British police chiefs said Thursday they will not go ahead with a planned 93-page guide telling officers how to ride their bikes, after its simplistic advice was mocked and its expense criticised.
The Police Cycle Training Doctrine included advice such as not to tackle suspected criminals while still "engaged with the cycle" - on the bike - and has a diagram showing "deployment into a junction" - turning left or right.
The draft document also explained how to balance so as not to fall off, how to brake, and urges officers to wear padded shorts for "in-saddle comfort," and remember to "rear-scan" - look over their shoulders.
Undercover police were advised that they may have to cycle without a protective helmet to avoid being found out.
But, underlining the importance of sometimes-criticised health and safety laws, it warned: "This lack of protection must be noted and a full risk assessment of the required role... be undertaken."
Reacting to the revelations in the Sun newspaper, the Association of Chief Police Officers (ACPO) said it would not be publishing the guide.
"This work was neither requested nor drawn up by ACPO and we do not endorse it," said a spokesman. "It was put forward by a group of well-meaning police officers with an interest in this area.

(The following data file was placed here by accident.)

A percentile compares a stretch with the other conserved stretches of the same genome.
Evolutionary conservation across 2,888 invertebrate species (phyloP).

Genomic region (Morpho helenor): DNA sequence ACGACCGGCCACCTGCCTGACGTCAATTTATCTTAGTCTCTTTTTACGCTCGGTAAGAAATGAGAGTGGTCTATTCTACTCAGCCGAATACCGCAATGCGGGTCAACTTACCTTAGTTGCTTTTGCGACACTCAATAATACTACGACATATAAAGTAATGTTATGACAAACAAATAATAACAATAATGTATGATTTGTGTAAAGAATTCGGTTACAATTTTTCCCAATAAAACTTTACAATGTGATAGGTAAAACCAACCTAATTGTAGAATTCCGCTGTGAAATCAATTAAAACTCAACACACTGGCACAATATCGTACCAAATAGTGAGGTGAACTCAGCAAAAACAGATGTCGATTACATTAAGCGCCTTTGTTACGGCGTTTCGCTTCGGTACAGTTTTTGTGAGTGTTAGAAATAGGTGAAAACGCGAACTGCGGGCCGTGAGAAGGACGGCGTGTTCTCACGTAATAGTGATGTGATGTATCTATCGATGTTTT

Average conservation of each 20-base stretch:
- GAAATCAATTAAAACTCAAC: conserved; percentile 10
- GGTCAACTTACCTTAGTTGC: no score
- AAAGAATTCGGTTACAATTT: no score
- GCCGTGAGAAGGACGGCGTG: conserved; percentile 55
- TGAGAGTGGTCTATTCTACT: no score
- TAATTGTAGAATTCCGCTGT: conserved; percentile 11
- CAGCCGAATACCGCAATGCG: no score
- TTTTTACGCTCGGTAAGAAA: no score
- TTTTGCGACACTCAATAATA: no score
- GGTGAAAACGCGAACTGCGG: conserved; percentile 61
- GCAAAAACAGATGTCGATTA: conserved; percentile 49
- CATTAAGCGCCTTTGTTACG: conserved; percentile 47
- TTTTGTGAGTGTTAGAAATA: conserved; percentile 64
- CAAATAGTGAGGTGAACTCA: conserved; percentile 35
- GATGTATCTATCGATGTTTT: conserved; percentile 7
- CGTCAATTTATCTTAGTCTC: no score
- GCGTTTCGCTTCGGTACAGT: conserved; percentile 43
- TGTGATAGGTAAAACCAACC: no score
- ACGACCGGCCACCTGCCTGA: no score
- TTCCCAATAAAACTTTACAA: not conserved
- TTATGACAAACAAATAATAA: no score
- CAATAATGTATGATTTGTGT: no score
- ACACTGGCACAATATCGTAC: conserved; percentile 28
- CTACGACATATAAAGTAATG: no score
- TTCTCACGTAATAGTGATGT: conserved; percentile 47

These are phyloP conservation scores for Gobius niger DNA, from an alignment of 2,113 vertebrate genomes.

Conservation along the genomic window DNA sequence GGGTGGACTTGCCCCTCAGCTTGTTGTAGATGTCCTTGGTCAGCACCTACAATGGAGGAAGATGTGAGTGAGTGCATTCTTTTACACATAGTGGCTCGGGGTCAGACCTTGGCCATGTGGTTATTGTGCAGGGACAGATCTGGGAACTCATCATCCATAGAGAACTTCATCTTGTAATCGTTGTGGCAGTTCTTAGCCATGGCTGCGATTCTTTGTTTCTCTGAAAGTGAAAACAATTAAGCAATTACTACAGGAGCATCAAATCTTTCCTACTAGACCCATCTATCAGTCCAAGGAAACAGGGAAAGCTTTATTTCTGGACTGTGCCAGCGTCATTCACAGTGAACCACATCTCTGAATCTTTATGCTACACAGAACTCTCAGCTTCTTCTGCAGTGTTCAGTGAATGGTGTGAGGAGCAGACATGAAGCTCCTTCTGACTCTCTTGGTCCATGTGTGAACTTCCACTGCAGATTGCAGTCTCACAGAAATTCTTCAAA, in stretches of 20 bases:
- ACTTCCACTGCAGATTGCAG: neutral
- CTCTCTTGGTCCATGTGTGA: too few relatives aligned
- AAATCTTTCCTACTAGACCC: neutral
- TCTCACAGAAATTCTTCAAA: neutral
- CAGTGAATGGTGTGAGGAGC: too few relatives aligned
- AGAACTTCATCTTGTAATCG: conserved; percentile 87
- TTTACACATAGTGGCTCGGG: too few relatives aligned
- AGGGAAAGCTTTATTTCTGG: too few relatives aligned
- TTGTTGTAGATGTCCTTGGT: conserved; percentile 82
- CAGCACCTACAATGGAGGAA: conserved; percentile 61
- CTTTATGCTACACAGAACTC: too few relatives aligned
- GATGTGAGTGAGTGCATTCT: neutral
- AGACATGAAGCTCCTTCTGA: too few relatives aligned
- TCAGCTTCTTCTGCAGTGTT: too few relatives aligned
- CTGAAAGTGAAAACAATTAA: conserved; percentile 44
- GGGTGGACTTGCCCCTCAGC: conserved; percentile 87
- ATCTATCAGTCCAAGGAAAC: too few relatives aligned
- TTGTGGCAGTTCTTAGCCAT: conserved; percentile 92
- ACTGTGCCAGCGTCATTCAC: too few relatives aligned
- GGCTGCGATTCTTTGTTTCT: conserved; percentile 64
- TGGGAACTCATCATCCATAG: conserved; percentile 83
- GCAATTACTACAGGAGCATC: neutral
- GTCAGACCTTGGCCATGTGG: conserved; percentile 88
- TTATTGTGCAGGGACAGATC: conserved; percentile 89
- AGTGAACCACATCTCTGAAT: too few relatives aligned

"ACPO will not be taking it forward," he added.
Reacting before ACPO shelved the plans, critics said it was a waste of money.
"I am sure it is of great value... but I think you can do this kind of thing much, much more cheaply," said London mayor Boris Johnson, a keen cyclist who has sought to boost bike use since taking office last year.
"This is an absurd waste of police time and thousands of pounds of taxpayers' money," added Mark Wallace, head of the Taxpayers' Alliance lobby group which campaigns against misuse of public money.
But Dave Holladay of the National Cycling Organisation rejected the charge that the guide was too long, and defended its contents.
"I would quite expect a manual on police cycling to tell police officers how to turn corners correctly," he said, adding: "The advice of getting off the bike is actually included in most police bike training."
"Police cyclists have to be exemplars," he told the BBC.
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